LOS ANGELES (CBSLA) — The operator of the helicopter that crashed in Calabasas in January, killing Laker legend Kobe Bryant and eight others, is filing a suit of its own alleging air traffic controllers are responsible for the crash.
The lawsuit filed by Island Express alleging the two air traffic controllers committed a series of “erroneous acts and/or omissions” that caused the Jan. 26 crash in the foggy hills of Calabasas.READ MORE: LA To Host 2022 Summit Of The Americas
The FAA says it does not comment on pending litigation. Island Express says they have no further comment.
The helicopter, a Sikorsky S76B with a tail number N72XE flown by pilot Ara Zobayan, took off from John Wayne Airport and was headed for Camarillo Airport that morning. The complaint notes that Zoboyan was familiar with the route and had often flown it for Bryant on previous occasions.
Because of decreased visibility, the helicopter hit hilly terrain near Calabasas and caught fire. None of the nine people on board the helicopter survived the crash.READ MORE: Suspect Identified As Shawn Laval Smith In Murder Of Brianna Kupfer, Hancock Park Furniture Store Employee Found Stabbed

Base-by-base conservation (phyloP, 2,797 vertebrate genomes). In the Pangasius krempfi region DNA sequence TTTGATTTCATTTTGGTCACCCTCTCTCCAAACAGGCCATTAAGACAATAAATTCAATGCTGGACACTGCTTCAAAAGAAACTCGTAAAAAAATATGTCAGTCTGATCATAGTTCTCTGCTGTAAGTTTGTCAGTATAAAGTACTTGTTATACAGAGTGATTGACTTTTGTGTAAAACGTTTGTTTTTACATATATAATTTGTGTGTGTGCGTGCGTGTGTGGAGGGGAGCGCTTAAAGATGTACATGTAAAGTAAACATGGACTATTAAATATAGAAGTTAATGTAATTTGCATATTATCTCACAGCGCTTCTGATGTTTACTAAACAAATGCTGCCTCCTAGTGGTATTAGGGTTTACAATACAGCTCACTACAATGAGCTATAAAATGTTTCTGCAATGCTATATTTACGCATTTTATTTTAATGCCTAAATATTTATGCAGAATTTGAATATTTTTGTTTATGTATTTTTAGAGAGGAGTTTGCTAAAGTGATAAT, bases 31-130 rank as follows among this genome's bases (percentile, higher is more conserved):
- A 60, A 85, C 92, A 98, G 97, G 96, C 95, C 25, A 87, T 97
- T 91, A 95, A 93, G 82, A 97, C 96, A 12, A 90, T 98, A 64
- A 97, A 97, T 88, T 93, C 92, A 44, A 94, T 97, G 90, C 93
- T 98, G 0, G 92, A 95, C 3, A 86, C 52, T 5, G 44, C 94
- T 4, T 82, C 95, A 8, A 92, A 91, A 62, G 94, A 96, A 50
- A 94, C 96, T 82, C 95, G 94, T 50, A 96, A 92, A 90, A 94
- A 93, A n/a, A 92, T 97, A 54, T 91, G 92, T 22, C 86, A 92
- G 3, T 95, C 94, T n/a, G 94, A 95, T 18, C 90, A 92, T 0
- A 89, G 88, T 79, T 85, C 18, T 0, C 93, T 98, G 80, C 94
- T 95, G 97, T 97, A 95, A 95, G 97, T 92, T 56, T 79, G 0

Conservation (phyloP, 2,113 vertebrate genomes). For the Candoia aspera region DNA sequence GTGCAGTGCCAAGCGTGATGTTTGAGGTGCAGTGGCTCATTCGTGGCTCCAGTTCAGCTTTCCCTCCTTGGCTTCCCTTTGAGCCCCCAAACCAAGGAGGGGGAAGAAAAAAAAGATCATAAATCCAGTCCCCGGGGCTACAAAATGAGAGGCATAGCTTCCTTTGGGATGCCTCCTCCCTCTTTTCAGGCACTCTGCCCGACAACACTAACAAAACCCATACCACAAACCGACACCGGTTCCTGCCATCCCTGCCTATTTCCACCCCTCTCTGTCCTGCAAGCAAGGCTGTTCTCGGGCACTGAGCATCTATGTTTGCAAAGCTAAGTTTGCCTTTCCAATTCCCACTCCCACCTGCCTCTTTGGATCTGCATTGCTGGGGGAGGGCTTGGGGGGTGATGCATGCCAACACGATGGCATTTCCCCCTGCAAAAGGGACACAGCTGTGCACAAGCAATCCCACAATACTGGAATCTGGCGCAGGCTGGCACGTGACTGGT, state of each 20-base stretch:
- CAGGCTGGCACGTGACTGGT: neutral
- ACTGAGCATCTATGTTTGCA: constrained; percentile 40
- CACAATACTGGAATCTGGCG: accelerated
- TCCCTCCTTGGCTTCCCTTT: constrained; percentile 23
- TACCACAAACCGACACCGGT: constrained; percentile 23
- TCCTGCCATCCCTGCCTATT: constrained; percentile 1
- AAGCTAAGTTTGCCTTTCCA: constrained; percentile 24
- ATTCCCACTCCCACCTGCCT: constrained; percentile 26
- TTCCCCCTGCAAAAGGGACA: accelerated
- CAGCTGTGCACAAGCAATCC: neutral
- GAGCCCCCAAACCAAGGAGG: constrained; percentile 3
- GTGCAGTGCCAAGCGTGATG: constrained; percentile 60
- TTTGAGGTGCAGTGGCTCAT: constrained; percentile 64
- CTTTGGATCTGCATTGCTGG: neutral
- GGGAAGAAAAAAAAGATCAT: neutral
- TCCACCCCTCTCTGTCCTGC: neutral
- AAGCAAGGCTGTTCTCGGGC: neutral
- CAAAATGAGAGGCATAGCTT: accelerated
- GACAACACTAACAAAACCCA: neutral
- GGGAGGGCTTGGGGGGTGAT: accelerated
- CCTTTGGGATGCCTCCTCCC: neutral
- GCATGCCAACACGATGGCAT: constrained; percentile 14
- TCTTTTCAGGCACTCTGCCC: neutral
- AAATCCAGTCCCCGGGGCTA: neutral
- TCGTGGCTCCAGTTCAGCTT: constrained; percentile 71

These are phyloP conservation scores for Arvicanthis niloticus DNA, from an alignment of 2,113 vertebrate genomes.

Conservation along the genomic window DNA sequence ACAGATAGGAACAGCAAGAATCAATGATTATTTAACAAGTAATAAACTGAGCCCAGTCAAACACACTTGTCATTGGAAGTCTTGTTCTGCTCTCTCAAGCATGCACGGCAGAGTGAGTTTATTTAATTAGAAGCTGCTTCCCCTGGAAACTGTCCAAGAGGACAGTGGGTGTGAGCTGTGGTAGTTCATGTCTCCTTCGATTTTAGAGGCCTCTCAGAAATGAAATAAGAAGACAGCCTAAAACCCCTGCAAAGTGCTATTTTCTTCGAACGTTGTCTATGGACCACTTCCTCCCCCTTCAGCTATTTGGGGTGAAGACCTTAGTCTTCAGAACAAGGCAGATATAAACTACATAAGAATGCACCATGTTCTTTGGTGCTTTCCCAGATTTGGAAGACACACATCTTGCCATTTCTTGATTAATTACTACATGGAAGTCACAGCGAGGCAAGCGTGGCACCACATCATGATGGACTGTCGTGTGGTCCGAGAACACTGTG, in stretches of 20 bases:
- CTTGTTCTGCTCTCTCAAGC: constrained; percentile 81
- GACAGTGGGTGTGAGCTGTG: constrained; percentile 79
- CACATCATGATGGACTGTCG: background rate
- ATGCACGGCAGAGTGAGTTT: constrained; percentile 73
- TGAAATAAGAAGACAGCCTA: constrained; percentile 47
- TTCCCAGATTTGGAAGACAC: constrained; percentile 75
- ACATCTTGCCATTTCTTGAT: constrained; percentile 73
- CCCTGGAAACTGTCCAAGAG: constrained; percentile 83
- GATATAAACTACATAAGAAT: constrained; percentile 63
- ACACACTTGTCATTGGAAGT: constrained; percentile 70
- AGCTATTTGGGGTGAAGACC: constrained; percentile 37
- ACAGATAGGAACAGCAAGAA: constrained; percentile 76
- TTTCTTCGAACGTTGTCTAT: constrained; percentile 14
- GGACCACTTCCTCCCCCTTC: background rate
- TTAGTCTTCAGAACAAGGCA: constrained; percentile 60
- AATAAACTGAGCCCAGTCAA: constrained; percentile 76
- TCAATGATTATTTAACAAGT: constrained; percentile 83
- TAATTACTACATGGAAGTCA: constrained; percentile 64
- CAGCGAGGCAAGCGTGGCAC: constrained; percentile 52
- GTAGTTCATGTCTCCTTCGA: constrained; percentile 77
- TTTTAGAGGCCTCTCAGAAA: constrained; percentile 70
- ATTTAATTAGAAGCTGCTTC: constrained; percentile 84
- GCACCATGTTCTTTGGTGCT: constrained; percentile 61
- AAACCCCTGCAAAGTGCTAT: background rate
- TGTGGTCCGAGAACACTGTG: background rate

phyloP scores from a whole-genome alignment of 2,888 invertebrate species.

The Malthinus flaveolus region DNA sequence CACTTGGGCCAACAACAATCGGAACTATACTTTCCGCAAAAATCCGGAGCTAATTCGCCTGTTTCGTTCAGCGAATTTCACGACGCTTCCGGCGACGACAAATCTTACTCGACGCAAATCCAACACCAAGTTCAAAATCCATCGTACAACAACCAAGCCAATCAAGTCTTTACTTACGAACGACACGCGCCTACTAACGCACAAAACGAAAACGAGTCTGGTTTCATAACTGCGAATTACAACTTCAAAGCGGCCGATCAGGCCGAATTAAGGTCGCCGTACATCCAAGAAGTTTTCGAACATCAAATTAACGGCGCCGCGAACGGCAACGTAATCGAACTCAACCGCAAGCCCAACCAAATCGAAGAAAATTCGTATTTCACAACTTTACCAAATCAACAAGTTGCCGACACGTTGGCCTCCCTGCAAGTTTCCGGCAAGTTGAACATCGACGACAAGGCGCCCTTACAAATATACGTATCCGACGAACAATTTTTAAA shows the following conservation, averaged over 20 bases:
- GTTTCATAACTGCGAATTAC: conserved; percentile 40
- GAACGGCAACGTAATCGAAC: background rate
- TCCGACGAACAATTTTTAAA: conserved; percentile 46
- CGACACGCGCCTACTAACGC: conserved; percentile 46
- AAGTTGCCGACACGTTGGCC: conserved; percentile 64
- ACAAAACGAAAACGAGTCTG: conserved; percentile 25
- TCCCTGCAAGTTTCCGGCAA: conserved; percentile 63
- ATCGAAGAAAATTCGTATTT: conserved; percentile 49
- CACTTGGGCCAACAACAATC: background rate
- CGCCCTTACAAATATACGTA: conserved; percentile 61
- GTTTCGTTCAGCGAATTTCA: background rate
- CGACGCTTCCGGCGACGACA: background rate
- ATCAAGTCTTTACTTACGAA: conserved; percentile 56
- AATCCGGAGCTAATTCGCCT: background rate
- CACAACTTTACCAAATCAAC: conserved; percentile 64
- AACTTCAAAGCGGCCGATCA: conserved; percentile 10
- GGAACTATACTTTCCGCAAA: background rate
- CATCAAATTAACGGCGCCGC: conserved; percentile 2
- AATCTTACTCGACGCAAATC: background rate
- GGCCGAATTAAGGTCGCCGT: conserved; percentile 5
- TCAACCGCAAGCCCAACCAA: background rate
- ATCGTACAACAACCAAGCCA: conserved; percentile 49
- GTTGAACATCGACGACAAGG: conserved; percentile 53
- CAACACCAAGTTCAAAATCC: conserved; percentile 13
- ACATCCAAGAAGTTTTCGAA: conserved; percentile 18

“The pilot’s workload and stress level in deteriorating weather conditions were unnecessarily overloaded by… multiple errors,” the lawsuit said. The problems were compounded by the second air traffic controller “monopolizing” Zoboyan’s attention during a critical phase of the flight by making multiple radio calls, requiring transponder identification and asking the pilot where he was and where he intended to be.
The lawsuit alleges that Zoboyan had requested flight following, but the request denied by the first air traffic controller, who said “I’m going to lose radar and comms probably pretty shortly so you can just squawk V-FR- and when you get closer go to Camarillo tower.” According to the lawsuit, the denial of Zoboyan’s request was improper because radar contact had not been lost and services were being denied based on the possibility they might be lost at some point in the future.
Three minutes later, Zoboyan spoke to a second air traffic controller who told the pilot “…we gonna go ahead and start our climb to go above the uh layers and uh we can stay with you here,” according to the lawsuit. The lawsuit further claims that air traffic controller did not inform his colleague to the existence of the helicopter in the area and “critical time was lost as [he] struggled to identify N72EX with no help.”
The lawsuit claims Zoboyan thought he was receiving radar services at the time of the crash because he said he was going to “climb above the layers and stay with you.”MORE NEWS: Orange County's COVID-19 Hospitalizations Remain Stable